The exponential speed, complexity, and market upheavals caused by today’s digital revolution mean that no single enterprise can “do it all” alone anymore. When it comes to innovating game-changers, the new paradigm is: Collaborate or collapse! — no matter the size, sector, and success of your organization.
This means all types of businesses, especially technology providers, must build and collaborate more closely and openly with a diverse ecosystem of innovators, such as entrepreneurs, startups, developers, accelerators, academia, govermment, and others. Increasingly, the world’s most impactful digital breakthroughs and opportunities are emerging from dynamic environments that bring partners and customers together to co-innovate new products, solutions, and services.
I call these environments, Co-Innovation Centers, but they’re also known as innovation hubs, labs, or communities. Whatever they’re named, their emphasis should be on the “co-“ — co-innovate with customers and partners. And their goal is generally the same: Collectively identify, develop, and deliver extraordinary outcomes that solve a specific business problem locally that can be scaled globally.
These hives of co-creativity present boundless opportunities for the entire ecosystem – customers, providers, and myriad entrepreneurial specialists alike. You might think of them as high-tech, match-making locations that connect and nurture a wide variety of partners with the same interests. Since digital solutions in particular require complex combinations of architectures and technologies, it takes a diverse team of horizontal, vertical, and regional specialists working together for a common purpose. Examples already abound of centers not only igniting innovation for specific customers but also stimulating a wider culture of innovation and entrepreneurism in the surrounding community.
In Durham, North Carolina, for example, the American Underground start-up hub has brought more than $50 million in venture capital to the area, created 1,100 jobs and driven $1.4 million in spending towards local businesses. Similarly, Ohio University’s Innovation Center supported 269 jobs that led to an $9.9 million in employee compensation in Athens County in 2017. And, the IDEALondon Co-innovation Center has engaged nearly 60 local startups, helped them raise £60 million in seed funding and created 500 new jobs.
It’s best to locate a co-innovation center in major cities where the local government supports innovation and there there is a vibrant community of entrepreneurs to build your ecosystem. For instance, a Verizon Innovation Center in Waltham, Massachusetts (near Boston’s dynamic tech scene), is developing smart city solutions alongside various municipalities and local business partners. One of these solutions is an intelligent lighting unit that promises to reduce energy usage by up to 70 percent.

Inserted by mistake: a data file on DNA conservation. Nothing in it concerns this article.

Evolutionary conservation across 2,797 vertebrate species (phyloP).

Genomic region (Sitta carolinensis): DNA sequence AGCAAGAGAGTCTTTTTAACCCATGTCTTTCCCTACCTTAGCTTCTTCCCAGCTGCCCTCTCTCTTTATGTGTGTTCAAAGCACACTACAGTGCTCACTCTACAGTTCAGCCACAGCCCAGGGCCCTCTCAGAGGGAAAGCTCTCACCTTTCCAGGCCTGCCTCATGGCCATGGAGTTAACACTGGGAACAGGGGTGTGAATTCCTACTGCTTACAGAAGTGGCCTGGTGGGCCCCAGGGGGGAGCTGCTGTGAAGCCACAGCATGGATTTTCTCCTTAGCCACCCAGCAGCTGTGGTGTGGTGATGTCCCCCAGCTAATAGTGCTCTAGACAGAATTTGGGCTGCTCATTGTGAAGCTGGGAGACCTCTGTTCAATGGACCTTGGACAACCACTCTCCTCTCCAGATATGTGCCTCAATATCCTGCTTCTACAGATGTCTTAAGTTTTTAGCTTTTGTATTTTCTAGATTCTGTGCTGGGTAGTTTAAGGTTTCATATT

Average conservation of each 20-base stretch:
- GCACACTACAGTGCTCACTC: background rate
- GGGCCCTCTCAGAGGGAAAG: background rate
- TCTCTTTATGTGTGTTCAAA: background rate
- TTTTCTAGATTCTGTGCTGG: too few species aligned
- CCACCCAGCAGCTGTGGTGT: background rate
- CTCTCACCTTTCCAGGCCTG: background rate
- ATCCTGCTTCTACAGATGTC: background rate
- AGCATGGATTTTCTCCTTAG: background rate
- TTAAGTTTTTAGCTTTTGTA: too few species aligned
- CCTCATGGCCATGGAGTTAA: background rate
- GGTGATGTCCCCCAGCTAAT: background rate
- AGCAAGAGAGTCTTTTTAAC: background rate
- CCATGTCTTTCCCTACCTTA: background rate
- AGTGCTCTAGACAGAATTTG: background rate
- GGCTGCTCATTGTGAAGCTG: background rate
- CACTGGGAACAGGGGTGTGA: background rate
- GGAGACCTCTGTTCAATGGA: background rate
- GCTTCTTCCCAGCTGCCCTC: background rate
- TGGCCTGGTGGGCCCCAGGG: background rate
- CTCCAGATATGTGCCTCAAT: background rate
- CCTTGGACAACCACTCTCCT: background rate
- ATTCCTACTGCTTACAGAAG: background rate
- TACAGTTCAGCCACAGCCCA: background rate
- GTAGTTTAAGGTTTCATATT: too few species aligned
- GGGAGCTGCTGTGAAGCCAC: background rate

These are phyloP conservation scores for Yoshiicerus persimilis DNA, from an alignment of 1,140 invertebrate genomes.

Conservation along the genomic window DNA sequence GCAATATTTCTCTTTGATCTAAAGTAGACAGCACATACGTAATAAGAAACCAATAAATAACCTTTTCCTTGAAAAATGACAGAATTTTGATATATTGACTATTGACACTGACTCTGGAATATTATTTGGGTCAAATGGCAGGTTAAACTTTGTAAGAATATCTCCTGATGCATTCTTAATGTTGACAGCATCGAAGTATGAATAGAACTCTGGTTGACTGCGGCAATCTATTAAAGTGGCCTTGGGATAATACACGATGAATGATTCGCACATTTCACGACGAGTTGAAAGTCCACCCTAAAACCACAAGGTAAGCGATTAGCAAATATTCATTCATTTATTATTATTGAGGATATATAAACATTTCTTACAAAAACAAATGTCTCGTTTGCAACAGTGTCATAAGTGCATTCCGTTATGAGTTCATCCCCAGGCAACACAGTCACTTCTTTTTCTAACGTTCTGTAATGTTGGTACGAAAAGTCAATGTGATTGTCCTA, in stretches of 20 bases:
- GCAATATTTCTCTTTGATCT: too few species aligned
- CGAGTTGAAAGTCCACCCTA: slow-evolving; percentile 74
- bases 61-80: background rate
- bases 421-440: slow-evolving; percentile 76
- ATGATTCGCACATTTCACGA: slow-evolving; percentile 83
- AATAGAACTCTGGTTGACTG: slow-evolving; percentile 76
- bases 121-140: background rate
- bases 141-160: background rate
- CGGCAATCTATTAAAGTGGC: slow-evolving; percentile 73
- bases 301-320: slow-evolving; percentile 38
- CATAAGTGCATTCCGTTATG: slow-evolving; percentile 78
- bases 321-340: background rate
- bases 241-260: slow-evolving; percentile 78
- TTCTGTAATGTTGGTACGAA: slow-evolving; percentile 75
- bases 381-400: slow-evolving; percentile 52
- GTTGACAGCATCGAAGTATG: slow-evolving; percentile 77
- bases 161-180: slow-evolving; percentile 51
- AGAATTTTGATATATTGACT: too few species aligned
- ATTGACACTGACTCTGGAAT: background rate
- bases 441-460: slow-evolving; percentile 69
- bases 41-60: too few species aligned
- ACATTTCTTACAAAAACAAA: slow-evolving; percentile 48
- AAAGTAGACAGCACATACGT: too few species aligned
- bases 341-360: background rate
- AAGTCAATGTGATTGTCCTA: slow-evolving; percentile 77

I’m personally thrilled to see so many of these centers attract diverse ecosystems focusing on solutions benefiting society at large, such as New York City’s Center for Social Innovation, the Cambridge Centre for Social Innovation, and the EU’s Centre for Global Eco-Innovation — the latter helped eliminate 27,000 tons of greenhouse gases and save 46,000 tons of water. At Innovation Central Sydney, an ecosystem of public and private partners incubated the, “Farm Tough Decision Platform,” combining a low-power wireless network with AI and data analytics to monitor soil and weather conditions, which has improved crop yields, operational efficiency, and profitability, while significantly decreased production costs.
At Cisco, I launched one of our first Co-Innovation Centers several years ago and have since then grown an inter-connected network of 14 such centers in metropolitan areas worldwide. At any time, we are co-innovating projects with dozens of customers and numerous specialized partners in hubs fully equipped with the latest hardware and software technologies.
These working environments, where local solutions can be scaled globally across multiple industries, can serve multiple purposes. In additionn to innovating breakthroughs, they can also serve as showcases for digital solutions that inspire the imagination of what’s possible; magnets for researchers and innovators in government and academia; hands-on training grounds for students and entrepreneurs; and, investment vehicles in local startups and university programs. Further, at Cisco, our Co-Innovation Centers have contributed tremendously to capturing and accelerating local innovation opportunities and translating them into revenue for our company and ecosystem, leading to greater value for customers.
Providing state-of-the-art environments not only helps to inspire partners, but when working together toward a common goal, and using the same co-development methodologies, they can also help to build trust and open communications – key ingredients for valuable innovation and strong ecosystems. My experience has shown that when working together in Co-Innovation Centers mutual confidence grows as everyone discovers each other’s expertise and contribution to the project. In the end, the enteprise usually appreciates the fresh perspectives of its partners while partners appreciate the enterprise’s big-picture capabilities to scale the solution.
Most any industry, from manufacturing and financial services to aerospace and healthcare, can take advantage of co-innovation enters by getting involved in the right ecosystems. By co-innovating collaboratively, partners can ignite innovation, thrive and prosper together. In today’s digital economy, where it’s imperative to innovate constantly, co-innovation centers are increasingly critical for all partners to succeed now and in the ever-changing tomorrow.